It was bright and sunny the day my mother died. She died in the early morning, and when I looked out the window of her room – she died at home – I could see people waiting for the bus, going on their way to work, completely unaware that I had lost the most important person in my life.

I wanted to go outside, tears streaming down my face, and tell everyone my mother had died. I wanted to spread my grief. I wanted the world to stop and acknowledge my loss. Grief was something new, and I didn’t know how to manage it.

I went on anti-depressants and began to self-medicate as well because I couldn’t stand the pain. I was going down a self-destructive path, and no one in my immediate family knew what to do. It was only through circumstance that my path was corrected before it led farther into darkness.

One afternoon, months after my mother’s death, I was at her house, arranging and organizing her belongings, when the palliative care nurse who had treated my mother at home came by to collect the medical supplies that had been left behind. It was pure luck that I was at home when she came.

I answered the door and invited her in. I explained what I was doing, and she told me why she was there. We went to the kitchen because she said she had some papers for me to sign. I don’t know why exactly, but between putting the kettle on for some tea and signing the papers, I started to cry. It was something I had been doing regularly, breaking down in public or suddenly, without warning. But that day, I showed my vulnerability to the right person.

The nurse, named Sylvia, rose immediately and gave me a hug. She held me as I wept and then began to tell me that she still mourns her sister. Her sister had died from the same illness as my mother and, according to Sylvia, had suffered just as much. Sylvia told me that she had dealt with her sister’s passing by pushing herself through nursing school. She wanted to memorialize her sister’s memory through the work she does every day as a nurse. Instead of letting her sister’s death tear her apart, like my mother’s death was doing to me, Sylvia took motivation from it and committed to becoming a person who helps people transition from life to death.

Sylvia told me that the pain never goes away, but it does lessen and when you are helping save lives and taking care of the most vulnerable people, it lessens even more. That day, Sylvia showed me the heights nurses can reach through their empathy and knowledge, not just as nurses but as human beings. Sylvia’s strength was my scaffold during an unsteady time, in addition to being the light that inspired me to become a nurse myself.


The thoughts in a reflective essay are your own, so you should not shy away from saying as much as possible, like the fact that you were afraid or felt negative emotions like anger, hatred, or despair. This is what the reflective essay is all about. If your essay is about a specific event in your past, then you should write about it in detail. You can allude to it in your introduction and build up to it through your main paragraphs, or not mention it at all in your introduction and reveal it later.

Being any kind of health care worker is demanding and stressful, but it can also be rewarding and humbling. The “what nursing means to me” reflective essay is the perfect way to talk about a moving or troubling incident in the past if you hadn’t had the chance to explore it before. It is not always possible for nurses and other health care professionals to express the emotions that come with the job, and working with a nursing essay writing service can help you craft a truly impressive account of an event that marked you deeply.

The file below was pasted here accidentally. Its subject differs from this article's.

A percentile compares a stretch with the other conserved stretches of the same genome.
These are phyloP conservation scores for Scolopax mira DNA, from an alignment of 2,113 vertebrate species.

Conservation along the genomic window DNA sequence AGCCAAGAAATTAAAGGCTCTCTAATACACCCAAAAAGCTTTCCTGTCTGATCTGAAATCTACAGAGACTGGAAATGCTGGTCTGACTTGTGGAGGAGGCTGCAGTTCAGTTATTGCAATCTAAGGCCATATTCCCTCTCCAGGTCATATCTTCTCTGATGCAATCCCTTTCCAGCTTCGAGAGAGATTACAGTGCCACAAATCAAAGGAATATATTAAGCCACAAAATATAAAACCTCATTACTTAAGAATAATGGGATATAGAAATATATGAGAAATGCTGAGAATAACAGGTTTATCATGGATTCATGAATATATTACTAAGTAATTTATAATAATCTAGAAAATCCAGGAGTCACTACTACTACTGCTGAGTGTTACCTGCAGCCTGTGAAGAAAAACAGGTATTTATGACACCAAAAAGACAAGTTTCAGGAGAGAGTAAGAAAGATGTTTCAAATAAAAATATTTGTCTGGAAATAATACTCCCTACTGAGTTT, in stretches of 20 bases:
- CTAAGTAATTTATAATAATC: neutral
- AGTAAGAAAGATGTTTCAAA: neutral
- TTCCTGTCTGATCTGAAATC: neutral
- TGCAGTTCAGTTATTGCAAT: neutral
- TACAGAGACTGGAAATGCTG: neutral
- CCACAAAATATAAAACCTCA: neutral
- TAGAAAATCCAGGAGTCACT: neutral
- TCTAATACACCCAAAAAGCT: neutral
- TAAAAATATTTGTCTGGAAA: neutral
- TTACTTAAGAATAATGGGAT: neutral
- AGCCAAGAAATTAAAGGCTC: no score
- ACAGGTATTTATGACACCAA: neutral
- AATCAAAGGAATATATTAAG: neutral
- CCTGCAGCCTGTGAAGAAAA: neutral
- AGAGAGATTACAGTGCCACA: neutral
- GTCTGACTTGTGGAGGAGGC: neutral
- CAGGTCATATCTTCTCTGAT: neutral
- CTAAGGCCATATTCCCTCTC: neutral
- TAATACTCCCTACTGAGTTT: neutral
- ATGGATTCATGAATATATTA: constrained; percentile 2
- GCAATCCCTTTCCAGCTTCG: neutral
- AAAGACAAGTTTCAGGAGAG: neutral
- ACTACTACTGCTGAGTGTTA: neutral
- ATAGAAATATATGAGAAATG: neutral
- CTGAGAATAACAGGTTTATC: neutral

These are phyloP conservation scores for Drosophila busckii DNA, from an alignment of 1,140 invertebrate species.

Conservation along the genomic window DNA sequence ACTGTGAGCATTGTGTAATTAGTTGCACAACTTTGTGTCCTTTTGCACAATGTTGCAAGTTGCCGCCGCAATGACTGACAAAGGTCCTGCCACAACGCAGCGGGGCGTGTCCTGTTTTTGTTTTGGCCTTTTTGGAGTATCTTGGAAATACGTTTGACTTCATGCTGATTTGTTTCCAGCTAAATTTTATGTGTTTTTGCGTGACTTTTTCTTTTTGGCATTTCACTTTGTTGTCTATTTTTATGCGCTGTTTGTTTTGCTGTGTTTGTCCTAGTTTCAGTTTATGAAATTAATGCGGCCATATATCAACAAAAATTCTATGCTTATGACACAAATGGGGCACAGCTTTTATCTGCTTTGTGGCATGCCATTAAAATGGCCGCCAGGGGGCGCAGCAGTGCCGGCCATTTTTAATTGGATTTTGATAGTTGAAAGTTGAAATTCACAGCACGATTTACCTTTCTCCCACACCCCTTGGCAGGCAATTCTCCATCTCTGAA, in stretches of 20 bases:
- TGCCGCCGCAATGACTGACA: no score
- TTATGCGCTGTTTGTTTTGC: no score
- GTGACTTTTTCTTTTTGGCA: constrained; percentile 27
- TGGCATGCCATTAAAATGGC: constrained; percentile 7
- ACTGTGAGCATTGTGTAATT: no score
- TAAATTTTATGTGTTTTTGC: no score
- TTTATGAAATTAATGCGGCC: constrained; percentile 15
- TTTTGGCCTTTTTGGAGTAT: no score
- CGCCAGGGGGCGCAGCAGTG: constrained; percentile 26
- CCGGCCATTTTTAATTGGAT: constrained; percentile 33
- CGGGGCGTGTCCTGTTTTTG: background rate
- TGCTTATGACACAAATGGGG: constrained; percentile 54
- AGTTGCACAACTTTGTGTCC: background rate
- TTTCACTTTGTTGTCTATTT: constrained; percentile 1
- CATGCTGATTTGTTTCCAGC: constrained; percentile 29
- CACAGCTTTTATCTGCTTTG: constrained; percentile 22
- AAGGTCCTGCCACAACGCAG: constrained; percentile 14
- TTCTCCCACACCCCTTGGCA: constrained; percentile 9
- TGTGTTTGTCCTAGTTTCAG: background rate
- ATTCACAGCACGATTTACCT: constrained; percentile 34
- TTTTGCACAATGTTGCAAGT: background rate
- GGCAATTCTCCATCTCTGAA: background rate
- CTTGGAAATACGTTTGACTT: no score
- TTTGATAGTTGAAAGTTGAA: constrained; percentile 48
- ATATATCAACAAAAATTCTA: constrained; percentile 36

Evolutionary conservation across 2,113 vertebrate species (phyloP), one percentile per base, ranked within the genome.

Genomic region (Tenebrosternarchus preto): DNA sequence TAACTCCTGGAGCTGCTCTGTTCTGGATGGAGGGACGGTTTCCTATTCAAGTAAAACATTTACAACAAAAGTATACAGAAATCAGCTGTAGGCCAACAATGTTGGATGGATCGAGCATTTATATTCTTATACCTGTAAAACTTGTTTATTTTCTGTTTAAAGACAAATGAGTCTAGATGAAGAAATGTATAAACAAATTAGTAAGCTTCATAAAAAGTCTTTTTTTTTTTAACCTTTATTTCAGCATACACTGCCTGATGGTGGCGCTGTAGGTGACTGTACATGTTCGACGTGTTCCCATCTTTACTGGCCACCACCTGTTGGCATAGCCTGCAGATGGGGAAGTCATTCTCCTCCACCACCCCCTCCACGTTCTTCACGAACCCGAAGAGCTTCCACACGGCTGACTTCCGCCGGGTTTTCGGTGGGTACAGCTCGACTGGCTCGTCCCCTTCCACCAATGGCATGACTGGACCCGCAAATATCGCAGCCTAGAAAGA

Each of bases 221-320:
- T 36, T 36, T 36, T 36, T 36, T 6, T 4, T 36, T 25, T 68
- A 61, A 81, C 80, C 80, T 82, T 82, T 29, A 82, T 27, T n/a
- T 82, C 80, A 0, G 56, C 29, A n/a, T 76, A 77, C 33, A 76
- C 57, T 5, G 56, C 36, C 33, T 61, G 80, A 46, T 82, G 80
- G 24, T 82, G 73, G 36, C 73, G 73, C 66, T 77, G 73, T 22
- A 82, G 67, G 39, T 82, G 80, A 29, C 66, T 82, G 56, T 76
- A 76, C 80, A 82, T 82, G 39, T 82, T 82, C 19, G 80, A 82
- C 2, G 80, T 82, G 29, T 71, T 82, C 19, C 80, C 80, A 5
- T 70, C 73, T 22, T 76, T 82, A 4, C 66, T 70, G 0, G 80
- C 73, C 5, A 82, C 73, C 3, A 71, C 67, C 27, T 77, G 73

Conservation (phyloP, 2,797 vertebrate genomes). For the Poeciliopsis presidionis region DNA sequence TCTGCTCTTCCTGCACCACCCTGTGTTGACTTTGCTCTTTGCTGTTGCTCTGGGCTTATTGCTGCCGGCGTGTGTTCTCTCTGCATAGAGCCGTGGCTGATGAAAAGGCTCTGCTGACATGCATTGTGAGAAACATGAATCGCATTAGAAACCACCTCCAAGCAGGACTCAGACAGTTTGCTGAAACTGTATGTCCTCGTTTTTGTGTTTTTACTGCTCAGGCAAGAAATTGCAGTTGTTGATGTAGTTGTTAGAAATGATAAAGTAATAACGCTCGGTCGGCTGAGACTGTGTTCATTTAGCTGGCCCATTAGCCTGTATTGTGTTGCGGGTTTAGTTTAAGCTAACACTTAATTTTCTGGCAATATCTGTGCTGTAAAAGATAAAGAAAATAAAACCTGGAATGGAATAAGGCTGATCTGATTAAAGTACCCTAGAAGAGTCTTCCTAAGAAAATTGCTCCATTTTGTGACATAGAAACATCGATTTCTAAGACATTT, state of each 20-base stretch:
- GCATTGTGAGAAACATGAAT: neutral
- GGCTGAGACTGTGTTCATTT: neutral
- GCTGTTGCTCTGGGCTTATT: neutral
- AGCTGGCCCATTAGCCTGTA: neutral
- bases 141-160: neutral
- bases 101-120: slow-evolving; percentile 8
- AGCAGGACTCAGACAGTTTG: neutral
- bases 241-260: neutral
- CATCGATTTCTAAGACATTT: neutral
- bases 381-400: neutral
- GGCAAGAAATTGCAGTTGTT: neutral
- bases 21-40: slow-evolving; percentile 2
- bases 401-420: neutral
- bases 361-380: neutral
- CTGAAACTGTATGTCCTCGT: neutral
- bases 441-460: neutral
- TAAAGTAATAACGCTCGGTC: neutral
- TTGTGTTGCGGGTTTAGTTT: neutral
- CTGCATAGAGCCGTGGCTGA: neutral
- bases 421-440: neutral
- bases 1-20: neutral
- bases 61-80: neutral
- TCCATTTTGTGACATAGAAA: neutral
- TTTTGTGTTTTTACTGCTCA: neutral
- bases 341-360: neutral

1. What is the “what nursing means to me” reflective essay?

This essay is meant to help you express what is most important to you about being a nurse and reveal how you stay motivated. 

2. What is the purpose of a “what nursing means to me” reflective essay?

The purpose of the essay is to let nursing school admissions officers know how you understand and interpret the nursing profession and what aspects of it appeal to you the most.

3. How should I write the “what nursing means to me” reflective essay?

You can structure your essay around a specific event and then describe what happened before, during, and after this event. You can also talk about why this event means so much to you or what about it reflects the best aspects of nursing.

4. What should I write in my “what nursing means to me” reflective essay?

You should think about the reasons you wanted to become a nurse and what about your character or personality will sustain you throughout your career.

5. How long does the “what nursing means to me” reflective essay have to be?

The length of your essay depends on the requirements of your particular program or school, since they all have different requirements.

6. What’s the difference between a personal statement and a reflective essay?

A personal statement is a general background story of why you want to pursue a degree or get into nursing school, but a reflective essay specifically asks you to pick a particular moment and think about how it affected your career. So, a reflective essay is the reverse of a personal statement: rather than relating how personal experiences have shaped your personality, you write about how being a nurse has changed you personally.

7. What’s the difference between a letter of intent and a reflective essay?

A letter of intent looks at how your education, work experience, and anything else related to the nursing profession has prepared you to become a nurse, and also asks what you plan to achieve. A reflective essay does not focus on academic achievements but asks you to interpret a moment in the past. 

8. Do I have to write a “what nursing means to me” reflective essay?

Not all nursing schools or graduate programs will ask for a reflective essay. Admission requirements are different for every school, so make sure you know what they are before you apply. 

To your success,

Your friends at BeMo

BeMo Academic Consulting